Sustainable irrigation to balance supply of soil water, oxygen, nutrients and agro-chemicals
Bhattarai, Surya P., Midmore, David J., and Su, Ninghu (2010) Sustainable irrigation to balance supply of soil water, oxygen, nutrients and agro-chemicals. In: Biodiversity, Biofuels, Agroforestry and Conservation Agriculture. Sustainable Agriculture Reviews, 5 . Springer, Dordrecht, Netherlands, pp. 253-286.
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The socio-economic pressure for improvements in irrigation efficiencies is increasing due to intense competition for water between agricultural, domestic and industrial users as well as demands for compliance with environmental regulations. Precision irrigation technology involving less irrigation water and uniform application across the field is therefore important. In the context of declining water allocation for irrigation and the variations in weather and drought patterns attributed to global climate change, efficient and precise applications are necessity. Traditional irrigation methods such as furrow, flood and sprinkler are neither efficient nor environmentally benign. Precision irrigation methods such as drip and subsurface drip irrigation are advocated because they are more water use efficient and because they offer a possible approach to meet projected food demand, a doubling by the 2050. In spite of greater water use efficiency afforded by minimal soil surface evaporation and deep drainage, and ease of automation, wide scale adoption of surface and subsurface drip irrigation technology is limited. This is due to their high investment cost for installation. They often lack a significant yield benefit when compared to conventional irrigation practice. Reasons are probably linked to a sustained wetting front around emitters. These emitters impose a condition of low oxygen content in the root-dense rhizosphere surrounding emitters that impede root respiration, and negatively impact on plant uptake of water and nutrients, leading to constrained yield performance.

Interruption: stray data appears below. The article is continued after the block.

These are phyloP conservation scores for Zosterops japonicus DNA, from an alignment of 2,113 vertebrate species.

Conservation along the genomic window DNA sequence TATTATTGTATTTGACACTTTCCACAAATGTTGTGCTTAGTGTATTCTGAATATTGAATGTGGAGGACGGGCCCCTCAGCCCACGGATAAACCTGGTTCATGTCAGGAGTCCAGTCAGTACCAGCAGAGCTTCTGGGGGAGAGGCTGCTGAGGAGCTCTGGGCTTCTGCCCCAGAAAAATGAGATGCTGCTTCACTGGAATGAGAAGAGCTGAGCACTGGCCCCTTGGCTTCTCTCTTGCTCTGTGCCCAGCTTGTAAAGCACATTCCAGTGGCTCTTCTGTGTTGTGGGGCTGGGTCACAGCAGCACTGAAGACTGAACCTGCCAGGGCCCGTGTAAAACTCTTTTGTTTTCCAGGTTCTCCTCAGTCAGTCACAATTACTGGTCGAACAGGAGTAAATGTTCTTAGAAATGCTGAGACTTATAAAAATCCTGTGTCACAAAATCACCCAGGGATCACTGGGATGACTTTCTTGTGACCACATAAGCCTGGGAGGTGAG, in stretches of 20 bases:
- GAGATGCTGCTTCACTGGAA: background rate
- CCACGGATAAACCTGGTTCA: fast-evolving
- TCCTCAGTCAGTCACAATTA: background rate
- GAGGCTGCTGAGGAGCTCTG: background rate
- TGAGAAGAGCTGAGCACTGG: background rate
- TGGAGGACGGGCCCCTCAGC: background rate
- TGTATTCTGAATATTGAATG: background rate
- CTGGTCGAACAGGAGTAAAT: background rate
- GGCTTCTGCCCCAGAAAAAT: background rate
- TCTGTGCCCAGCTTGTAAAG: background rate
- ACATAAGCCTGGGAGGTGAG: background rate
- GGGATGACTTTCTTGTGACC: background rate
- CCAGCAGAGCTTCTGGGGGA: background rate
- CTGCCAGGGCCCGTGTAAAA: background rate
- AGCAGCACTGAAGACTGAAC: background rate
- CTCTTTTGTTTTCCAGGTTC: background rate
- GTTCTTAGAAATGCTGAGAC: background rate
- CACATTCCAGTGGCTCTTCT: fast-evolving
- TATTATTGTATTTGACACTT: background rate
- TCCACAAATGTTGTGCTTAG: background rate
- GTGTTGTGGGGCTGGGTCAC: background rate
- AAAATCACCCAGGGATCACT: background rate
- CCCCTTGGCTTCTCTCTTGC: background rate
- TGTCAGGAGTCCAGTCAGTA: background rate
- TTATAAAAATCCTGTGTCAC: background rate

Here we review aspects of soil oxygen dynamics during irrigation and present evidence for sustained hypoxia in the wetting fronts associated with drip and subsurface drip irrigation. This condition of low oxygen content in the rhizosphere conditioned by the drip irrigation we term as the irrigation paradox.
|Item Type:||Book Chapter (Research - B1)|
|Keywords:||multigation, oxygation, fertigation, chemigation, soil aeration, water use efficiency, vertisols, hypoxia, wetting fronts|
|FoR Codes:||04 EARTH SCIENCES > 0406 Physical Geography and Environmental Geoscience > 040608 Surfacewater Hydrology @ 50%|
07 AGRICULTURAL AND VETERINARY SCIENCES > 0799 Other Agricultural and Veterinary Sciences > 079901 Agricultural Hydrology (Drainage, Flooding, Irrigation, Quality, etc) @ 50%
|SEO Codes:||96 ENVIRONMENT > 9614 Soils > 961402 Farmland, Arable Cropland and Permanent Cropland Soils @ 100%|
|Deposited On:||31 Mar 2011 14:28|
|Last Modified:||11 Dec 2012 12:52|
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